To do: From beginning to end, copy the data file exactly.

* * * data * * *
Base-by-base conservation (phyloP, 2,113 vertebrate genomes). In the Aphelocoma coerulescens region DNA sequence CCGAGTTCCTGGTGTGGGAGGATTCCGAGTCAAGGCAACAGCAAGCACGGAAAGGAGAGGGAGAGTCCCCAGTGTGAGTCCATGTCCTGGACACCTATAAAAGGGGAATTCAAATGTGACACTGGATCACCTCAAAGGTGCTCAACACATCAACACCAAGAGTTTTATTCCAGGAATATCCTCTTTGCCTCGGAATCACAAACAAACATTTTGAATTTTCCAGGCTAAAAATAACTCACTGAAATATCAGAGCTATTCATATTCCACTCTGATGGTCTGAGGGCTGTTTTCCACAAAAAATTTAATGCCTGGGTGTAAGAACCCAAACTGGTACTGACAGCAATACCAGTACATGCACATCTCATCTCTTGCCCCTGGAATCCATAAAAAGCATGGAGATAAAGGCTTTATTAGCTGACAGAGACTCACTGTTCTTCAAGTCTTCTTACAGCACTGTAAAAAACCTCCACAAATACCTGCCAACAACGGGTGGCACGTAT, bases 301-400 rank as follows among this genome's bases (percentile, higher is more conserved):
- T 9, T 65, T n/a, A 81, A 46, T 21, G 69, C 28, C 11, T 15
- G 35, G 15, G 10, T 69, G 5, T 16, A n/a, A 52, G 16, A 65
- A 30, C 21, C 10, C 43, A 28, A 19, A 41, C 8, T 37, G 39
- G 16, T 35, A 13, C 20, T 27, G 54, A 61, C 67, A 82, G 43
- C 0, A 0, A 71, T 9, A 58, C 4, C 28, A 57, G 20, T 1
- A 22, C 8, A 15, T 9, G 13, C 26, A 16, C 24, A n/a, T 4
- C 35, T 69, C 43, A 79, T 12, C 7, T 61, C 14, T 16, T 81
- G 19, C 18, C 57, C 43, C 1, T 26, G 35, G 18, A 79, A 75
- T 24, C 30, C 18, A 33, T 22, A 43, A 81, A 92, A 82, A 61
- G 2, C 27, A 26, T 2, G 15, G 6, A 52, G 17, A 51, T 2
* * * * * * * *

Base-by-base conservation (phyloP, 2,113 vertebrate genomes). In the Aphelocoma coerulescens region DNA sequence CCGAGTTCCTGGTGTGGGAGGATTCCGAGTCAAGGCAACAGCAAGCACGGAAAGGAGAGGGAGAGTCCCCAGTGTGAGTCCATGTCCTGGACACCTATAAAAGGGGAATTCAAATGTGACACTGGATCACCTCAAAGGTGCTCAACACATCAACACCAAGAGTTTTATTCCAGGAATATCCTCTTTGCCTCGGAATCACAAACAAACATTTTGAATTTTCCAGGCTAAAAATAACTCACTGAAATATCAGAGCTATTCATATTCCACTCTGATGGTCTGAGGGCTGTTTTCCACAAAAAATTTAATGCCTGGGTGTAAGAACCCAAACTGGTACTGACAGCAATACCAGTACATGCACATCTCATCTCTTGCCCCTGGAATCCATAAAAAGCATGGAGATAAAGGCTTTATTAGCTGACAGAGACTCACTGTTCTTCAAGTCTTCTTACAGCACTGTAAAAAACCTCCACAAATACCTGCCAACAACGGGTGGCACGTAT, bases 301-400 rank as follows among this genome's bases (percentile, higher is more conserved):
- T 9, T 65, T n/a, A 81, A 46, T 21, G 69, C 28, C 11, T 15
- G 35, G 15, G 10, T 69, G 5, T 16, A n/a, A 52, G 16, A 65
- A 30, C 21, C 10, C 43, A 28, A 19, A 41, C 8, T 37, G 39
- G 16, T 35, A 13, C 20, T 27, G 54, A 61, C 67, A 82, G 43
- C 0, A 0, A 71, T 9, A 58, C 4, C 28, A 57, G 20, T 1
- A 22, C 8, A 15, T 9, G 13, C 26, A 16, C 24, A n/a, T 4
- C 35, T 69, C 43, A 79, T 12, C 7, T 61, C 14, T 16, T 81
- G 19, C 18, C 57, C 43, C 1, T 26, G 35, G 18, A 79, A 75
- T 24, C 30, C 18, A 33, T 22, A 43, A 81, A 92, A 82, A 61
- G 2, C 27, A 26, T 2, G 15, G 6, A 52, G 17, A 51, T 2